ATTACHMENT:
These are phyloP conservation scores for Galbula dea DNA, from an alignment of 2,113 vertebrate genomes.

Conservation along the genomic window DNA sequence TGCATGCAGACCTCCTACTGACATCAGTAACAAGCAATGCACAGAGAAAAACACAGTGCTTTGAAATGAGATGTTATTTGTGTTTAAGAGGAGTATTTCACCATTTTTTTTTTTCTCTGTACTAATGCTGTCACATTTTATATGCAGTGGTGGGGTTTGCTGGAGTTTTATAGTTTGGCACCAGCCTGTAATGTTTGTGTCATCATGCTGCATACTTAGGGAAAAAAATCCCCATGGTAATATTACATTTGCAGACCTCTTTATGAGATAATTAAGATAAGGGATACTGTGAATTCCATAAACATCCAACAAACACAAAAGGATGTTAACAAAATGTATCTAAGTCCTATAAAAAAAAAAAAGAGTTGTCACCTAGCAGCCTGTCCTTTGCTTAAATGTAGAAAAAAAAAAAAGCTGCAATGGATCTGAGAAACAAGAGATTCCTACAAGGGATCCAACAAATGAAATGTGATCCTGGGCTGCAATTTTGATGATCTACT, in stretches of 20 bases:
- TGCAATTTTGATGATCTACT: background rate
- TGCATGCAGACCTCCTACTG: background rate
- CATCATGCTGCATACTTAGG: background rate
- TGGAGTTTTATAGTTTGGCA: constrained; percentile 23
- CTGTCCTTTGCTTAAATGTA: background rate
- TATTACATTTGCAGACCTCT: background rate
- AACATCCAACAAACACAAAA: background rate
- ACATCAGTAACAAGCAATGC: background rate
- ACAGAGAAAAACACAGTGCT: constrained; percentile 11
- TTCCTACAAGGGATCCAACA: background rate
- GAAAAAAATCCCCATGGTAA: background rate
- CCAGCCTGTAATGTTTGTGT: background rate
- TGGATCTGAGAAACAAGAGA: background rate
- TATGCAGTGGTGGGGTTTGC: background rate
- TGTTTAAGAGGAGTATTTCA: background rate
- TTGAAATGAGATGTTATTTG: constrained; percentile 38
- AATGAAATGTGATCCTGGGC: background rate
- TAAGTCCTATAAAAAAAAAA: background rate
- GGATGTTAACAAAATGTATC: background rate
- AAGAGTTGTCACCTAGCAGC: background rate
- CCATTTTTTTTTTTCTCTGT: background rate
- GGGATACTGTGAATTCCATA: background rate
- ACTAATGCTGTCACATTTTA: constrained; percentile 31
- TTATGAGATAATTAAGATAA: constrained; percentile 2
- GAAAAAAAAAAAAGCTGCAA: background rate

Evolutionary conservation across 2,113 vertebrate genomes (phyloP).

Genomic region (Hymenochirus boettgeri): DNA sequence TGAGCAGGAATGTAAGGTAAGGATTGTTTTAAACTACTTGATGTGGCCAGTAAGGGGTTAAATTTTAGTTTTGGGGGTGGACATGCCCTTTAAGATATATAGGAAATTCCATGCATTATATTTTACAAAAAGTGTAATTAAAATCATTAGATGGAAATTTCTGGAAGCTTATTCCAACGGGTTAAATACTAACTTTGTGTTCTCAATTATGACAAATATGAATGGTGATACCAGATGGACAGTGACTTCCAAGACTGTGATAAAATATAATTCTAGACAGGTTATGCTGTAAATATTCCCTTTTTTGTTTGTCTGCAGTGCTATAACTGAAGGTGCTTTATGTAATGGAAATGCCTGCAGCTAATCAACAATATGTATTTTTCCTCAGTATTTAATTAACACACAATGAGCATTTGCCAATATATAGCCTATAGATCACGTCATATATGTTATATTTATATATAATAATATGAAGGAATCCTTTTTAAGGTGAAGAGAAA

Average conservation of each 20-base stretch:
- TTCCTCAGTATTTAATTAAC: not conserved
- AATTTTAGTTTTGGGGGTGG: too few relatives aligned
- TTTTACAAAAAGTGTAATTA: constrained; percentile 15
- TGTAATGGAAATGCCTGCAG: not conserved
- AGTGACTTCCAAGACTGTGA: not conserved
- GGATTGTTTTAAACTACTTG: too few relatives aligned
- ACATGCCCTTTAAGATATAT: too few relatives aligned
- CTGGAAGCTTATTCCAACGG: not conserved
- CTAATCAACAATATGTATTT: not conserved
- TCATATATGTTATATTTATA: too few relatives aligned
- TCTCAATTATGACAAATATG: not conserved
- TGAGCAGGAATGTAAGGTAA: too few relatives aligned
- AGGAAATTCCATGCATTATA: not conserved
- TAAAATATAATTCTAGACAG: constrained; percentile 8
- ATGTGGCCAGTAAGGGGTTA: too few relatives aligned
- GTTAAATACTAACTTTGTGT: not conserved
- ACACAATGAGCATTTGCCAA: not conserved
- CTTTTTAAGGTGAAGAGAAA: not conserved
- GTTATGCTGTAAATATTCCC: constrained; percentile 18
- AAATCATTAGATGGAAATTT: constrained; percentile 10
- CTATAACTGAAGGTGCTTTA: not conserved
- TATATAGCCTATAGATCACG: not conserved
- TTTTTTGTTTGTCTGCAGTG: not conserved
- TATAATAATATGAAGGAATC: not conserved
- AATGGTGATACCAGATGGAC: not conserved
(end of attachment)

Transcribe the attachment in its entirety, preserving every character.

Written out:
These are phyloP conservation scores for Galbula dea DNA, from an alignment of 2,113 vertebrate genomes.

Conservation along the genomic window DNA sequence TGCATGCAGACCTCCTACTGACATCAGTAACAAGCAATGCACAGAGAAAAACACAGTGCTTTGAAATGAGATGTTATTTGTGTTTAAGAGGAGTATTTCACCATTTTTTTTTTTCTCTGTACTAATGCTGTCACATTTTATATGCAGTGGTGGGGTTTGCTGGAGTTTTATAGTTTGGCACCAGCCTGTAATGTTTGTGTCATCATGCTGCATACTTAGGGAAAAAAATCCCCATGGTAATATTACATTTGCAGACCTCTTTATGAGATAATTAAGATAAGGGATACTGTGAATTCCATAAACATCCAACAAACACAAAAGGATGTTAACAAAATGTATCTAAGTCCTATAAAAAAAAAAAAGAGTTGTCACCTAGCAGCCTGTCCTTTGCTTAAATGTAGAAAAAAAAAAAAGCTGCAATGGATCTGAGAAACAAGAGATTCCTACAAGGGATCCAACAAATGAAATGTGATCCTGGGCTGCAATTTTGATGATCTACT, in stretches of 20 bases:
- TGCAATTTTGATGATCTACT: background rate
- TGCATGCAGACCTCCTACTG: background rate
- CATCATGCTGCATACTTAGG: background rate
- TGGAGTTTTATAGTTTGGCA: constrained; percentile 23
- CTGTCCTTTGCTTAAATGTA: background rate
- TATTACATTTGCAGACCTCT: background rate
- AACATCCAACAAACACAAAA: background rate
- ACATCAGTAACAAGCAATGC: background rate
- ACAGAGAAAAACACAGTGCT: constrained; percentile 11
- TTCCTACAAGGGATCCAACA: background rate
- GAAAAAAATCCCCATGGTAA: background rate
- CCAGCCTGTAATGTTTGTGT: background rate
- TGGATCTGAGAAACAAGAGA: background rate
- TATGCAGTGGTGGGGTTTGC: background rate
- TGTTTAAGAGGAGTATTTCA: background rate
- TTGAAATGAGATGTTATTTG: constrained; percentile 38
- AATGAAATGTGATCCTGGGC: background rate
- TAAGTCCTATAAAAAAAAAA: background rate
- GGATGTTAACAAAATGTATC: background rate
- AAGAGTTGTCACCTAGCAGC: background rate
- CCATTTTTTTTTTTCTCTGT: background rate
- GGGATACTGTGAATTCCATA: background rate
- ACTAATGCTGTCACATTTTA: constrained; percentile 31
- TTATGAGATAATTAAGATAA: constrained; percentile 2
- GAAAAAAAAAAAAGCTGCAA: background rate

Evolutionary conservation across 2,113 vertebrate genomes (phyloP).

Genomic region (Hymenochirus boettgeri): DNA sequence TGAGCAGGAATGTAAGGTAAGGATTGTTTTAAACTACTTGATGTGGCCAGTAAGGGGTTAAATTTTAGTTTTGGGGGTGGACATGCCCTTTAAGATATATAGGAAATTCCATGCATTATATTTTACAAAAAGTGTAATTAAAATCATTAGATGGAAATTTCTGGAAGCTTATTCCAACGGGTTAAATACTAACTTTGTGTTCTCAATTATGACAAATATGAATGGTGATACCAGATGGACAGTGACTTCCAAGACTGTGATAAAATATAATTCTAGACAGGTTATGCTGTAAATATTCCCTTTTTTGTTTGTCTGCAGTGCTATAACTGAAGGTGCTTTATGTAATGGAAATGCCTGCAGCTAATCAACAATATGTATTTTTCCTCAGTATTTAATTAACACACAATGAGCATTTGCCAATATATAGCCTATAGATCACGTCATATATGTTATATTTATATATAATAATATGAAGGAATCCTTTTTAAGGTGAAGAGAAA

Average conservation of each 20-base stretch:
- TTCCTCAGTATTTAATTAAC: not conserved
- AATTTTAGTTTTGGGGGTGG: too few relatives aligned
- TTTTACAAAAAGTGTAATTA: constrained; percentile 15
- TGTAATGGAAATGCCTGCAG: not conserved
- AGTGACTTCCAAGACTGTGA: not conserved
- GGATTGTTTTAAACTACTTG: too few relatives aligned
- ACATGCCCTTTAAGATATAT: too few relatives aligned
- CTGGAAGCTTATTCCAACGG: not conserved
- CTAATCAACAATATGTATTT: not conserved
- TCATATATGTTATATTTATA: too few relatives aligned
- TCTCAATTATGACAAATATG: not conserved
- TGAGCAGGAATGTAAGGTAA: too few relatives aligned
- AGGAAATTCCATGCATTATA: not conserved
- TAAAATATAATTCTAGACAG: constrained; percentile 8
- ATGTGGCCAGTAAGGGGTTA: too few relatives aligned
- GTTAAATACTAACTTTGTGT: not conserved
- ACACAATGAGCATTTGCCAA: not conserved
- CTTTTTAAGGTGAAGAGAAA: not conserved
- GTTATGCTGTAAATATTCCC: constrained; percentile 18
- AAATCATTAGATGGAAATTT: constrained; percentile 10
- CTATAACTGAAGGTGCTTTA: not conserved
- TATATAGCCTATAGATCACG: not conserved
- TTTTTTGTTTGTCTGCAGTG: not conserved
- TATAATAATATGAAGGAATC: not conserved
- AATGGTGATACCAGATGGAC: not conserved